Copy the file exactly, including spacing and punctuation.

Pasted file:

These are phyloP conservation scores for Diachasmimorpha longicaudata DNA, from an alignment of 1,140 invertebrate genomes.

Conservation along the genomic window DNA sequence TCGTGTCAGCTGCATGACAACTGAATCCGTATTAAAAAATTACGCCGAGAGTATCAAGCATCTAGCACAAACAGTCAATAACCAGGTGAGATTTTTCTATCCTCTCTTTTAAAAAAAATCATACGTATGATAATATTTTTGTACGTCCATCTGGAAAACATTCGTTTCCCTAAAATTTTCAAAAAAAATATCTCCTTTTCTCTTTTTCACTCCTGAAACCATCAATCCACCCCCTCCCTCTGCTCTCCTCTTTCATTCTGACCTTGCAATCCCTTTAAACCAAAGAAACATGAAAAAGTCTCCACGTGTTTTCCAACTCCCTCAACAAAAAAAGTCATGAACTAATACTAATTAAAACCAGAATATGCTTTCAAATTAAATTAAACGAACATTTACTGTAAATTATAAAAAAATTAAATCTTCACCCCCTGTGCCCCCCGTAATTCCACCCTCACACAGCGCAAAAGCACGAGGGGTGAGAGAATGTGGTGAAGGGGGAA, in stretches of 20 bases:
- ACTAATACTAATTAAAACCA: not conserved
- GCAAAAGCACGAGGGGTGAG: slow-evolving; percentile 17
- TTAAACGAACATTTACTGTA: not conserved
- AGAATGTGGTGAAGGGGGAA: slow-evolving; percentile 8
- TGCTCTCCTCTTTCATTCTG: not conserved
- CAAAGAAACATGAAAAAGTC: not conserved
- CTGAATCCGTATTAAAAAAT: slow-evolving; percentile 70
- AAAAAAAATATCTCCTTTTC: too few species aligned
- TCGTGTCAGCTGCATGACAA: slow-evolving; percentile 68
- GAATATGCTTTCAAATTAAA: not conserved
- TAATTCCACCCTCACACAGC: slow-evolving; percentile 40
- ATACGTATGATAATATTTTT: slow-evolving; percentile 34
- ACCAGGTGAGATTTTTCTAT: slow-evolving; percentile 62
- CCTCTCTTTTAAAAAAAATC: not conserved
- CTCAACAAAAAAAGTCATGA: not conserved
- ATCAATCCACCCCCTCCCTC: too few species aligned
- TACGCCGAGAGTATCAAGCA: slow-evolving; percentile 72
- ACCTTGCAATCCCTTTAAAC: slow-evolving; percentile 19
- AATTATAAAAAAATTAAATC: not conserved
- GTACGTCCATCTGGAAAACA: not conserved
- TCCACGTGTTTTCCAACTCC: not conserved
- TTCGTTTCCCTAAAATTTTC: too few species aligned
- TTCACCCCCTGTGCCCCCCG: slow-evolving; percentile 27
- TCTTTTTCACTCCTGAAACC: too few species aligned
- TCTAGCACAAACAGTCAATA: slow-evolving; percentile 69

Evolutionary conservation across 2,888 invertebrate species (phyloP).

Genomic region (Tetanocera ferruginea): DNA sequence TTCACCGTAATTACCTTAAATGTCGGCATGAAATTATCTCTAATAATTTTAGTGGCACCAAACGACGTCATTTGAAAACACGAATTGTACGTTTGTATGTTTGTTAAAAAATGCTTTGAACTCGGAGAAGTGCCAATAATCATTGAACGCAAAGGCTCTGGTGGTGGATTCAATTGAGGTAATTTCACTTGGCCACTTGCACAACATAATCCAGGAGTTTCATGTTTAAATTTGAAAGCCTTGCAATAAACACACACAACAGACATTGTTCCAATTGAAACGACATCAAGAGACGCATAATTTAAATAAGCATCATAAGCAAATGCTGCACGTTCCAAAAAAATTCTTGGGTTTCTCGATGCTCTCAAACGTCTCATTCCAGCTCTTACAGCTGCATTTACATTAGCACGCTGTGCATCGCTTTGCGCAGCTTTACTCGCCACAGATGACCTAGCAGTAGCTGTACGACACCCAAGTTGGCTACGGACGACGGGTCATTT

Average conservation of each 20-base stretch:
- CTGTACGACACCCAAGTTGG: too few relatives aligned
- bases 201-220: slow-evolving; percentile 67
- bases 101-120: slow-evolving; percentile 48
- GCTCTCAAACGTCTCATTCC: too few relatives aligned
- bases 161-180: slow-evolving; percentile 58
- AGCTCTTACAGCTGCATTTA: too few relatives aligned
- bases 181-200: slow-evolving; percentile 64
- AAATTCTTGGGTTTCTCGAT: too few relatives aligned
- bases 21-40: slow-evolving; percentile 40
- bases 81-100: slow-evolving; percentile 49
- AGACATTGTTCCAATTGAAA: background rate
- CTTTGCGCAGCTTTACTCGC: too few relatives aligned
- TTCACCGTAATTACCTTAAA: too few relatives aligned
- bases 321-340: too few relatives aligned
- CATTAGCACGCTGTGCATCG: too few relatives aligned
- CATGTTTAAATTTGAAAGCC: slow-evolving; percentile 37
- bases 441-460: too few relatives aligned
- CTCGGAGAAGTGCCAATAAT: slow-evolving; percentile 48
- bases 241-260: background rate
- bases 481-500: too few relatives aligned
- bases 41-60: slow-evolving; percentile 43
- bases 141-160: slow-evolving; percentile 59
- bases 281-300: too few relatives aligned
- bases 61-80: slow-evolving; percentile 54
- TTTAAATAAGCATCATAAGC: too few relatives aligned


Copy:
These are phyloP conservation scores for Diachasmimorpha longicaudata DNA, from an alignment of 1,140 invertebrate genomes.

Conservation along the genomic window DNA sequence TCGTGTCAGCTGCATGACAACTGAATCCGTATTAAAAAATTACGCCGAGAGTATCAAGCATCTAGCACAAACAGTCAATAACCAGGTGAGATTTTTCTATCCTCTCTTTTAAAAAAAATCATACGTATGATAATATTTTTGTACGTCCATCTGGAAAACATTCGTTTCCCTAAAATTTTCAAAAAAAATATCTCCTTTTCTCTTTTTCACTCCTGAAACCATCAATCCACCCCCTCCCTCTGCTCTCCTCTTTCATTCTGACCTTGCAATCCCTTTAAACCAAAGAAACATGAAAAAGTCTCCACGTGTTTTCCAACTCCCTCAACAAAAAAAGTCATGAACTAATACTAATTAAAACCAGAATATGCTTTCAAATTAAATTAAACGAACATTTACTGTAAATTATAAAAAAATTAAATCTTCACCCCCTGTGCCCCCCGTAATTCCACCCTCACACAGCGCAAAAGCACGAGGGGTGAGAGAATGTGGTGAAGGGGGAA, in stretches of 20 bases:
- ACTAATACTAATTAAAACCA: not conserved
- GCAAAAGCACGAGGGGTGAG: slow-evolving; percentile 17
- TTAAACGAACATTTACTGTA: not conserved
- AGAATGTGGTGAAGGGGGAA: slow-evolving; percentile 8
- TGCTCTCCTCTTTCATTCTG: not conserved
- CAAAGAAACATGAAAAAGTC: not conserved
- CTGAATCCGTATTAAAAAAT: slow-evolving; percentile 70
- AAAAAAAATATCTCCTTTTC: too few species aligned
- TCGTGTCAGCTGCATGACAA: slow-evolving; percentile 68
- GAATATGCTTTCAAATTAAA: not conserved
- TAATTCCACCCTCACACAGC: slow-evolving; percentile 40
- ATACGTATGATAATATTTTT: slow-evolving; percentile 34
- ACCAGGTGAGATTTTTCTAT: slow-evolving; percentile 62
- CCTCTCTTTTAAAAAAAATC: not conserved
- CTCAACAAAAAAAGTCATGA: not conserved
- ATCAATCCACCCCCTCCCTC: too few species aligned
- TACGCCGAGAGTATCAAGCA: slow-evolving; percentile 72
- ACCTTGCAATCCCTTTAAAC: slow-evolving; percentile 19
- AATTATAAAAAAATTAAATC: not conserved
- GTACGTCCATCTGGAAAACA: not conserved
- TCCACGTGTTTTCCAACTCC: not conserved
- TTCGTTTCCCTAAAATTTTC: too few species aligned
- TTCACCCCCTGTGCCCCCCG: slow-evolving; percentile 27
- TCTTTTTCACTCCTGAAACC: too few species aligned
- TCTAGCACAAACAGTCAATA: slow-evolving; percentile 69

Evolutionary conservation across 2,888 invertebrate species (phyloP).

Genomic region (Tetanocera ferruginea): DNA sequence TTCACCGTAATTACCTTAAATGTCGGCATGAAATTATCTCTAATAATTTTAGTGGCACCAAACGACGTCATTTGAAAACACGAATTGTACGTTTGTATGTTTGTTAAAAAATGCTTTGAACTCGGAGAAGTGCCAATAATCATTGAACGCAAAGGCTCTGGTGGTGGATTCAATTGAGGTAATTTCACTTGGCCACTTGCACAACATAATCCAGGAGTTTCATGTTTAAATTTGAAAGCCTTGCAATAAACACACACAACAGACATTGTTCCAATTGAAACGACATCAAGAGACGCATAATTTAAATAAGCATCATAAGCAAATGCTGCACGTTCCAAAAAAATTCTTGGGTTTCTCGATGCTCTCAAACGTCTCATTCCAGCTCTTACAGCTGCATTTACATTAGCACGCTGTGCATCGCTTTGCGCAGCTTTACTCGCCACAGATGACCTAGCAGTAGCTGTACGACACCCAAGTTGGCTACGGACGACGGGTCATTT

Average conservation of each 20-base stretch:
- CTGTACGACACCCAAGTTGG: too few relatives aligned
- bases 201-220: slow-evolving; percentile 67
- bases 101-120: slow-evolving; percentile 48
- GCTCTCAAACGTCTCATTCC: too few relatives aligned
- bases 161-180: slow-evolving; percentile 58
- AGCTCTTACAGCTGCATTTA: too few relatives aligned
- bases 181-200: slow-evolving; percentile 64
- AAATTCTTGGGTTTCTCGAT: too few relatives aligned
- bases 21-40: slow-evolving; percentile 40
- bases 81-100: slow-evolving; percentile 49
- AGACATTGTTCCAATTGAAA: background rate
- CTTTGCGCAGCTTTACTCGC: too few relatives aligned
- TTCACCGTAATTACCTTAAA: too few relatives aligned
- bases 321-340: too few relatives aligned
- CATTAGCACGCTGTGCATCG: too few relatives aligned
- CATGTTTAAATTTGAAAGCC: slow-evolving; percentile 37
- bases 441-460: too few relatives aligned
- CTCGGAGAAGTGCCAATAAT: slow-evolving; percentile 48
- bases 241-260: background rate
- bases 481-500: too few relatives aligned
- bases 41-60: slow-evolving; percentile 43
- bases 141-160: slow-evolving; percentile 59
- bases 281-300: too few relatives aligned
- bases 61-80: slow-evolving; percentile 54
- TTTAAATAAGCATCATAAGC: too few relatives aligned